Anthony Hopkins prepares for the ‘Silence of the Lambs’ sequel
He’s starred in more than 40 films. He’s been nominated for an Academy Award four times in the past decade. He’s been knighted by the Queen. So how do I put this delicately? Ah, yes: ANTHONY HOPKINS IS THE WORLD’S MOST OVERRATED ACTOR.
Don’t believe me? Then go see ”Instinct.” In his latest cinematic stinker, Hopkins plays an anthropologist living amidst gorillas in the wild who is accused of murdering two Rwandan game wardens. The fuzzy-headed script by Gerald DiPego (”Phenomenon”) would have us believe that he’s actually more spiritually evolved because he’s in touch with his inner chimp. Cuba Gooding Jr. costars as the ambitious young shrink assigned to interview Hopkins.
That’s right — it’s ”The Silence of the Apes.” Apparently too impatient to wait for Thomas Harris to finish ”Hannibal,” Hopkins opted instead to rehash his Oscar-winning role (i.e., an imprisoned killer who tutors a naive investigator) in this wet sack of monkey crap. And his work in ”Silence of the Lambs” was derivative to begin with: Brian Cox offered a far more chilling interpretation of Lecter in Michael Mann’s criminally overlooked 1986 prequel, ”Manhunter.”
In ”Instinct,” Hopkins does most of his acting with his hair (it looks like he borrowed Sean Connery’s wig from ”The Rock”). When he’s ”wild,” he lets his long gray locks flow loosely. When he’s ”tame,” he pulls his mane back into a ponytail. For this he earns millions?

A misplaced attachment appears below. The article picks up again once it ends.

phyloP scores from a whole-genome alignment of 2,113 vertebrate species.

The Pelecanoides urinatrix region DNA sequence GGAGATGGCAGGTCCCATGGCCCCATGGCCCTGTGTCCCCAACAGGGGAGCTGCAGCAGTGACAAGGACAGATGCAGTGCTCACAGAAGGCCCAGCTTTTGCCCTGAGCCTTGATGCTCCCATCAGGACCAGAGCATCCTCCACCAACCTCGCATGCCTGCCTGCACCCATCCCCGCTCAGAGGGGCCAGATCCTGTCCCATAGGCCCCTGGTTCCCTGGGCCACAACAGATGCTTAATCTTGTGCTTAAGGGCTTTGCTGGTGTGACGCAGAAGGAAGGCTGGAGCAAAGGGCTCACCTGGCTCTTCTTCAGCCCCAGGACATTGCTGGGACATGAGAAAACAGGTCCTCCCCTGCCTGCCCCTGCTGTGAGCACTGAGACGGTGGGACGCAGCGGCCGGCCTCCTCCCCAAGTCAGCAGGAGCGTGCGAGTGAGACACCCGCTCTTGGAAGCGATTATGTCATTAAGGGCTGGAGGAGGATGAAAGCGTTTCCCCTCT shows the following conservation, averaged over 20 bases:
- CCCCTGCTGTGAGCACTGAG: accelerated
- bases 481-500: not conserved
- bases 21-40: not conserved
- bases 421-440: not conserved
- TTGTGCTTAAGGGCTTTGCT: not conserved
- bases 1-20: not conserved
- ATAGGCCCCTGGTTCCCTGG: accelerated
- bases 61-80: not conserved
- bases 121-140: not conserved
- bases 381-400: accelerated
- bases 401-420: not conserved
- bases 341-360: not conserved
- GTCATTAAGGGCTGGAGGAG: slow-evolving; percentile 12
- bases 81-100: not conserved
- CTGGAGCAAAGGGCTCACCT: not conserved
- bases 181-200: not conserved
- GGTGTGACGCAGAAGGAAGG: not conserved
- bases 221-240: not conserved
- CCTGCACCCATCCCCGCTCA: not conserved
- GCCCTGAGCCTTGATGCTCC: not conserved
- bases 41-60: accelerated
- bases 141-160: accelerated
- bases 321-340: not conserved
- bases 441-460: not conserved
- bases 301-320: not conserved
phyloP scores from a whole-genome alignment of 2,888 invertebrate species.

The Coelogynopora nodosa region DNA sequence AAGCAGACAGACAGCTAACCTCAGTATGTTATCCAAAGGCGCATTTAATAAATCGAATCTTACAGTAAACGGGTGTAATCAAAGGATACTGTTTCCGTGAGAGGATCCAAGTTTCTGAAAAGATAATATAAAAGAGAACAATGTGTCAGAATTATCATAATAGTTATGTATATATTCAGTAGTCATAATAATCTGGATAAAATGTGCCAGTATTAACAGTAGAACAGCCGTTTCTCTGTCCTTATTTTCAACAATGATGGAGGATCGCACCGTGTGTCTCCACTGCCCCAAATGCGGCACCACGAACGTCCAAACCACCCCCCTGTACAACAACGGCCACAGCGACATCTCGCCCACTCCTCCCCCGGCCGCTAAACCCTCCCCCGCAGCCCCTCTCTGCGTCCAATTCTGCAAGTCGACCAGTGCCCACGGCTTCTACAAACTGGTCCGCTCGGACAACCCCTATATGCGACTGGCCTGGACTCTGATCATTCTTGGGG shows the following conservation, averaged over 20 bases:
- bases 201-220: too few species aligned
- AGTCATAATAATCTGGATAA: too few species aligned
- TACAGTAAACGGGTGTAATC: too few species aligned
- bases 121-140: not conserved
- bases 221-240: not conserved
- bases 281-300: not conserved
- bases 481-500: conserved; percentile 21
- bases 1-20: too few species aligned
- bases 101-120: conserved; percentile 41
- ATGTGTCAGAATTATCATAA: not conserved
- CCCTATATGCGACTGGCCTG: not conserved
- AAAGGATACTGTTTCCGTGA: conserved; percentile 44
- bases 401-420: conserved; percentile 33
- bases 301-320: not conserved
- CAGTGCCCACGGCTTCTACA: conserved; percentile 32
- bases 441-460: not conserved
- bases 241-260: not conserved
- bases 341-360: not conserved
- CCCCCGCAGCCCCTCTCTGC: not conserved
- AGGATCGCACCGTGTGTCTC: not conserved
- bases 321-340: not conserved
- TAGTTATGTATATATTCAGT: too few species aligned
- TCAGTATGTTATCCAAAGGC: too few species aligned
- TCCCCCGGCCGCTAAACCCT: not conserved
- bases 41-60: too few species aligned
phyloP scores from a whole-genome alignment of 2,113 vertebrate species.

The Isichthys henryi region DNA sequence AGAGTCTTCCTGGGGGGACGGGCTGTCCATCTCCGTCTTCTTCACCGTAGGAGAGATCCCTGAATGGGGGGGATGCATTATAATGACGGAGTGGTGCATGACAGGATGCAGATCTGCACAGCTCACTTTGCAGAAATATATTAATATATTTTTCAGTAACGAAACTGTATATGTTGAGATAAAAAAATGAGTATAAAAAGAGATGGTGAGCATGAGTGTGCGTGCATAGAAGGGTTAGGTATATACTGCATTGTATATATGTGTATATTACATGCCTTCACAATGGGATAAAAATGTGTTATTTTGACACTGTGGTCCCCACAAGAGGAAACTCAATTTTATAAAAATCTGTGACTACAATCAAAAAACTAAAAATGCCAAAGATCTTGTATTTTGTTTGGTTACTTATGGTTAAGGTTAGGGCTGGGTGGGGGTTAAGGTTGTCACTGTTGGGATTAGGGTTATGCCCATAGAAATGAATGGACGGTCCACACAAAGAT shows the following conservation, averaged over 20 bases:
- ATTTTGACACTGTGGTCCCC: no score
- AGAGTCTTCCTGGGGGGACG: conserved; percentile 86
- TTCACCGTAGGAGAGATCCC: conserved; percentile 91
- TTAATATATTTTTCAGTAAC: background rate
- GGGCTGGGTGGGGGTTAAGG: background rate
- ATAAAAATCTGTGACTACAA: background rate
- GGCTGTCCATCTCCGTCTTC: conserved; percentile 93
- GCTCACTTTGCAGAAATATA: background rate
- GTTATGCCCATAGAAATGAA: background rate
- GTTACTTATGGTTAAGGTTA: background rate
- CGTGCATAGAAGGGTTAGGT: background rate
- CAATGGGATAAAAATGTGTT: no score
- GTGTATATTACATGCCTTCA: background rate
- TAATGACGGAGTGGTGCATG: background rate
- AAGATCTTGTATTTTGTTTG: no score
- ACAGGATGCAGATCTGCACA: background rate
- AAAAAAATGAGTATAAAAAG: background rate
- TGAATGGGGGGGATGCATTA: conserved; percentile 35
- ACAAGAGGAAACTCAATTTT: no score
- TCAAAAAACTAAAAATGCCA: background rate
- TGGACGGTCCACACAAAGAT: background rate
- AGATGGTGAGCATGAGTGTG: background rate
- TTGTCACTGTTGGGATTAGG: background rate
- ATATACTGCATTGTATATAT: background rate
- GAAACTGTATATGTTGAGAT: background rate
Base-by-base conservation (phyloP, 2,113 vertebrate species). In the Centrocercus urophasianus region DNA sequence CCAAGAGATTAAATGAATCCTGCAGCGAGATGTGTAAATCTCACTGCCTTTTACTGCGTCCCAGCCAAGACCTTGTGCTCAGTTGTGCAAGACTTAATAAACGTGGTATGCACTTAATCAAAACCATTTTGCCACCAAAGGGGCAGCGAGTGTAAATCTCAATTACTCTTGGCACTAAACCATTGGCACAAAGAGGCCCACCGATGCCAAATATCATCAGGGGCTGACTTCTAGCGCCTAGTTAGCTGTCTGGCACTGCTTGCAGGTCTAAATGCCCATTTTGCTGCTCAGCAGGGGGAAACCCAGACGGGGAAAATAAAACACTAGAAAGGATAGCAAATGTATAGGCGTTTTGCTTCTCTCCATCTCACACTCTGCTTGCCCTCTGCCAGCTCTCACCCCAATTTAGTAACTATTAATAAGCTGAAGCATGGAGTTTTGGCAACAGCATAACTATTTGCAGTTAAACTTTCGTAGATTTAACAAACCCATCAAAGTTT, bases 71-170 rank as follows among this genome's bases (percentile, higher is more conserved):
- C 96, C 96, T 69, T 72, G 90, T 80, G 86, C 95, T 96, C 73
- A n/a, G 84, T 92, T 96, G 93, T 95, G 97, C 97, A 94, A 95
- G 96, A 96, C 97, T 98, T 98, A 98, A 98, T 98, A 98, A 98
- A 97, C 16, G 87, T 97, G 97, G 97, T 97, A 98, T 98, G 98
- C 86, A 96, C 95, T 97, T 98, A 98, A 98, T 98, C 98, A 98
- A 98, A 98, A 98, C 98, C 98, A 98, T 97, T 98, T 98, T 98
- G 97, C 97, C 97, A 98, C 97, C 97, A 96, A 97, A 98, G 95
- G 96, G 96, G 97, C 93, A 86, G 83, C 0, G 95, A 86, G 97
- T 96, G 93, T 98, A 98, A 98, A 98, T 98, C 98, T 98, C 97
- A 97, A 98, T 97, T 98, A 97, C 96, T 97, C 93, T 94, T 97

Oh, but you say, it’s not fair to condemn Hopkins on the basis of one awful movie. Okay, let’s take a quick tour of his post-”Lambs” oeuvre. (We’ll skip his earlier career, which included roles opposite Suzanne Somers in TV’s ”Hollywood Wives” and Bo Derek in ”A Change of Seasons”). He sported fake buck teeth in ”The Road to Wellville,” chewed the scenery as Dr. Van Helsing in ”Bram Stoker’s Dracula,” and got outacted by Elle Macpherson in ”The Edge.” He did a pretty good impression in the title role of ”Nixon” — unfortunately, it seemed more like an impression of Ed Sullivan. ”Meet Joe Black”? No, thanks. And don’t get me started on ”Legends of the Fall.” After his character suffers a stroke, Hopkins screws up his face like he’s auditioning for a remake of ”Popeye.”
Yes, the man is capable of giving a good performance. He did some of his subtlest work ever as an aging swordsman in ”The Mask of Zorro” (and that should tell you something). His turn as a butler in ”The Remains of the Day” was also a model of restraint. But that’s the problem — Hopkins is only capable of two speeds. He either underacts or overacts; there’s nothing in between. Both sides of Hopkins are on display in ”Instinct.” He doesn’t speak for the first half hour, which is a blessing, because when he finally opens his mouth, out comes that plummy, overenunciated accent that announces, ”I’m ACTING!”
Herein lies the secret of Hopkins’ undeserved acclaim. It’s what I call Brit Syndrome (B.S.), the mistaken belief that anything English is inherently superior to anything American. (B.S. also accounts for the inexplicable praise heaped on overrated performers ranging from Tracey Ullman to David Bowie.) Answer me this, Sir Tony: If Britain is so Great, how come we kicked your ass in the Revolution?